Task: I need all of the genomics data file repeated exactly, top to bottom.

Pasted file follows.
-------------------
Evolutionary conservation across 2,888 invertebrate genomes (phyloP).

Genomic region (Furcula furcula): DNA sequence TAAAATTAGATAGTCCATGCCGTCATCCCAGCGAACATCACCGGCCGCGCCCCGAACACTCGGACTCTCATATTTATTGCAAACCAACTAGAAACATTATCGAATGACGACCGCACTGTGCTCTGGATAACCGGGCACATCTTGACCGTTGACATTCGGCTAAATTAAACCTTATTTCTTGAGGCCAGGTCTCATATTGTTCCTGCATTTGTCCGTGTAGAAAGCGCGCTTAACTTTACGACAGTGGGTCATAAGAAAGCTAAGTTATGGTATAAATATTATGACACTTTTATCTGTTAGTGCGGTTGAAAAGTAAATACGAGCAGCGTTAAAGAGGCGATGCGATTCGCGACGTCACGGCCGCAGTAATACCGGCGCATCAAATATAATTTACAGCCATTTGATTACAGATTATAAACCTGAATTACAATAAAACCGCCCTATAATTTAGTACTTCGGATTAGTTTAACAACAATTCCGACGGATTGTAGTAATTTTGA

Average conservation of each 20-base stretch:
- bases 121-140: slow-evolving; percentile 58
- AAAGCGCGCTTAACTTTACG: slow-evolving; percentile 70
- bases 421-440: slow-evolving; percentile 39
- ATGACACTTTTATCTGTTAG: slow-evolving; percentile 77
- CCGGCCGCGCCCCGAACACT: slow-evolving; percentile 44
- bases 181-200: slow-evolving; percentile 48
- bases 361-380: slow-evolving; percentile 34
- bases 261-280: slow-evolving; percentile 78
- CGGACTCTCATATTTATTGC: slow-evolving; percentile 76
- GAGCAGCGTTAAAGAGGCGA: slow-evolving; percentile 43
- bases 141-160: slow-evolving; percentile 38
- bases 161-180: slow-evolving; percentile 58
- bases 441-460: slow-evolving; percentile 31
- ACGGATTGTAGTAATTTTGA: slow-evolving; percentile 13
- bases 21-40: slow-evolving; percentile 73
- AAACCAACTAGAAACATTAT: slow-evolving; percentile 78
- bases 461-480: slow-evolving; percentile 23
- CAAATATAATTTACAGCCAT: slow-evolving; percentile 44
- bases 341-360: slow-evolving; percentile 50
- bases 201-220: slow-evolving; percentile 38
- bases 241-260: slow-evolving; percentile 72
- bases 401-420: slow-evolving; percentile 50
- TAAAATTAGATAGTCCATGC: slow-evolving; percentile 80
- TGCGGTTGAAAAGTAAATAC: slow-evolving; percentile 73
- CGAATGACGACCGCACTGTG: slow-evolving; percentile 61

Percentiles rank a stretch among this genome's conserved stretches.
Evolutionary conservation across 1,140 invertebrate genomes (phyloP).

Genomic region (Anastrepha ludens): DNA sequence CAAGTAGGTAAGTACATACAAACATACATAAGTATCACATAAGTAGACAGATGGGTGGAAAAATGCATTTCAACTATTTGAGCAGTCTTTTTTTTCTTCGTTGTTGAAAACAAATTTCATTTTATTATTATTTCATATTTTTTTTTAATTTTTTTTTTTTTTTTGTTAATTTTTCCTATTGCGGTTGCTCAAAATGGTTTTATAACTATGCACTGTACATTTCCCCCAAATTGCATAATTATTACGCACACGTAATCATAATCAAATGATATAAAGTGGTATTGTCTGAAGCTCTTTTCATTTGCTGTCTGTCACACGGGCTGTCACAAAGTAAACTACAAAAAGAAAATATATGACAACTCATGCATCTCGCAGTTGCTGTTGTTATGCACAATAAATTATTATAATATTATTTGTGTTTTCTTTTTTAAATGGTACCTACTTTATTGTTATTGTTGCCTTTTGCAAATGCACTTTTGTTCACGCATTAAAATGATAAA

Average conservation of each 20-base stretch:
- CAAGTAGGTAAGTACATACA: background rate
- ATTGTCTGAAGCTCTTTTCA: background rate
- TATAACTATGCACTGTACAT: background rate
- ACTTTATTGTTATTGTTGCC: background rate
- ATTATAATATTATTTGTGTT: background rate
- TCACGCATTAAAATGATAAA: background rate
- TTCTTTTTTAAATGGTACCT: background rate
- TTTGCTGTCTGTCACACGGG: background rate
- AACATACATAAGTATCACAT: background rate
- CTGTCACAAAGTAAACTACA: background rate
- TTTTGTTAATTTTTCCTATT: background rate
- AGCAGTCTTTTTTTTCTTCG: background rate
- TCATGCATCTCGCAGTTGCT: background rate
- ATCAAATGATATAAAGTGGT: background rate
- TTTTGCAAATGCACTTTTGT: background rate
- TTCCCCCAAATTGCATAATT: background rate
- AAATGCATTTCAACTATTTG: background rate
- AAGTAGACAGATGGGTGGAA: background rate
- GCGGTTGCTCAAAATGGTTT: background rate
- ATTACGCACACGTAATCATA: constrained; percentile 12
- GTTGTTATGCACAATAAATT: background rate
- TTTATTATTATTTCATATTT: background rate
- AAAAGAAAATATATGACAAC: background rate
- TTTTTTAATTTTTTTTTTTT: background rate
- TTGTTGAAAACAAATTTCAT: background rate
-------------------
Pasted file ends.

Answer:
Evolutionary conservation across 2,888 invertebrate genomes (phyloP).

Genomic region (Furcula furcula): DNA sequence TAAAATTAGATAGTCCATGCCGTCATCCCAGCGAACATCACCGGCCGCGCCCCGAACACTCGGACTCTCATATTTATTGCAAACCAACTAGAAACATTATCGAATGACGACCGCACTGTGCTCTGGATAACCGGGCACATCTTGACCGTTGACATTCGGCTAAATTAAACCTTATTTCTTGAGGCCAGGTCTCATATTGTTCCTGCATTTGTCCGTGTAGAAAGCGCGCTTAACTTTACGACAGTGGGTCATAAGAAAGCTAAGTTATGGTATAAATATTATGACACTTTTATCTGTTAGTGCGGTTGAAAAGTAAATACGAGCAGCGTTAAAGAGGCGATGCGATTCGCGACGTCACGGCCGCAGTAATACCGGCGCATCAAATATAATTTACAGCCATTTGATTACAGATTATAAACCTGAATTACAATAAAACCGCCCTATAATTTAGTACTTCGGATTAGTTTAACAACAATTCCGACGGATTGTAGTAATTTTGA

Average conservation of each 20-base stretch:
- bases 121-140: slow-evolving; percentile 58
- AAAGCGCGCTTAACTTTACG: slow-evolving; percentile 70
- bases 421-440: slow-evolving; percentile 39
- ATGACACTTTTATCTGTTAG: slow-evolving; percentile 77
- CCGGCCGCGCCCCGAACACT: slow-evolving; percentile 44
- bases 181-200: slow-evolving; percentile 48
- bases 361-380: slow-evolving; percentile 34
- bases 261-280: slow-evolving; percentile 78
- CGGACTCTCATATTTATTGC: slow-evolving; percentile 76
- GAGCAGCGTTAAAGAGGCGA: slow-evolving; percentile 43
- bases 141-160: slow-evolving; percentile 38
- bases 161-180: slow-evolving; percentile 58
- bases 441-460: slow-evolving; percentile 31
- ACGGATTGTAGTAATTTTGA: slow-evolving; percentile 13
- bases 21-40: slow-evolving; percentile 73
- AAACCAACTAGAAACATTAT: slow-evolving; percentile 78
- bases 461-480: slow-evolving; percentile 23
- CAAATATAATTTACAGCCAT: slow-evolving; percentile 44
- bases 341-360: slow-evolving; percentile 50
- bases 201-220: slow-evolving; percentile 38
- bases 241-260: slow-evolving; percentile 72
- bases 401-420: slow-evolving; percentile 50
- TAAAATTAGATAGTCCATGC: slow-evolving; percentile 80
- TGCGGTTGAAAAGTAAATAC: slow-evolving; percentile 73
- CGAATGACGACCGCACTGTG: slow-evolving; percentile 61

Percentiles rank a stretch among this genome's conserved stretches.
Evolutionary conservation across 1,140 invertebrate genomes (phyloP).

Genomic region (Anastrepha ludens): DNA sequence CAAGTAGGTAAGTACATACAAACATACATAAGTATCACATAAGTAGACAGATGGGTGGAAAAATGCATTTCAACTATTTGAGCAGTCTTTTTTTTCTTCGTTGTTGAAAACAAATTTCATTTTATTATTATTTCATATTTTTTTTTAATTTTTTTTTTTTTTTTGTTAATTTTTCCTATTGCGGTTGCTCAAAATGGTTTTATAACTATGCACTGTACATTTCCCCCAAATTGCATAATTATTACGCACACGTAATCATAATCAAATGATATAAAGTGGTATTGTCTGAAGCTCTTTTCATTTGCTGTCTGTCACACGGGCTGTCACAAAGTAAACTACAAAAAGAAAATATATGACAACTCATGCATCTCGCAGTTGCTGTTGTTATGCACAATAAATTATTATAATATTATTTGTGTTTTCTTTTTTAAATGGTACCTACTTTATTGTTATTGTTGCCTTTTGCAAATGCACTTTTGTTCACGCATTAAAATGATAAA

Average conservation of each 20-base stretch:
- CAAGTAGGTAAGTACATACA: background rate
- ATTGTCTGAAGCTCTTTTCA: background rate
- TATAACTATGCACTGTACAT: background rate
- ACTTTATTGTTATTGTTGCC: background rate
- ATTATAATATTATTTGTGTT: background rate
- TCACGCATTAAAATGATAAA: background rate
- TTCTTTTTTAAATGGTACCT: background rate
- TTTGCTGTCTGTCACACGGG: background rate
- AACATACATAAGTATCACAT: background rate
- CTGTCACAAAGTAAACTACA: background rate
- TTTTGTTAATTTTTCCTATT: background rate
- AGCAGTCTTTTTTTTCTTCG: background rate
- TCATGCATCTCGCAGTTGCT: background rate
- ATCAAATGATATAAAGTGGT: background rate
- TTTTGCAAATGCACTTTTGT: background rate
- TTCCCCCAAATTGCATAATT: background rate
- AAATGCATTTCAACTATTTG: background rate
- AAGTAGACAGATGGGTGGAA: background rate
- GCGGTTGCTCAAAATGGTTT: background rate
- ATTACGCACACGTAATCATA: constrained; percentile 12
- GTTGTTATGCACAATAAATT: background rate
- TTTATTATTATTTCATATTT: background rate
- AAAAGAAAATATATGACAAC: background rate
- TTTTTTAATTTTTTTTTTTT: background rate
- TTGTTGAAAACAAATTTCAT: background rate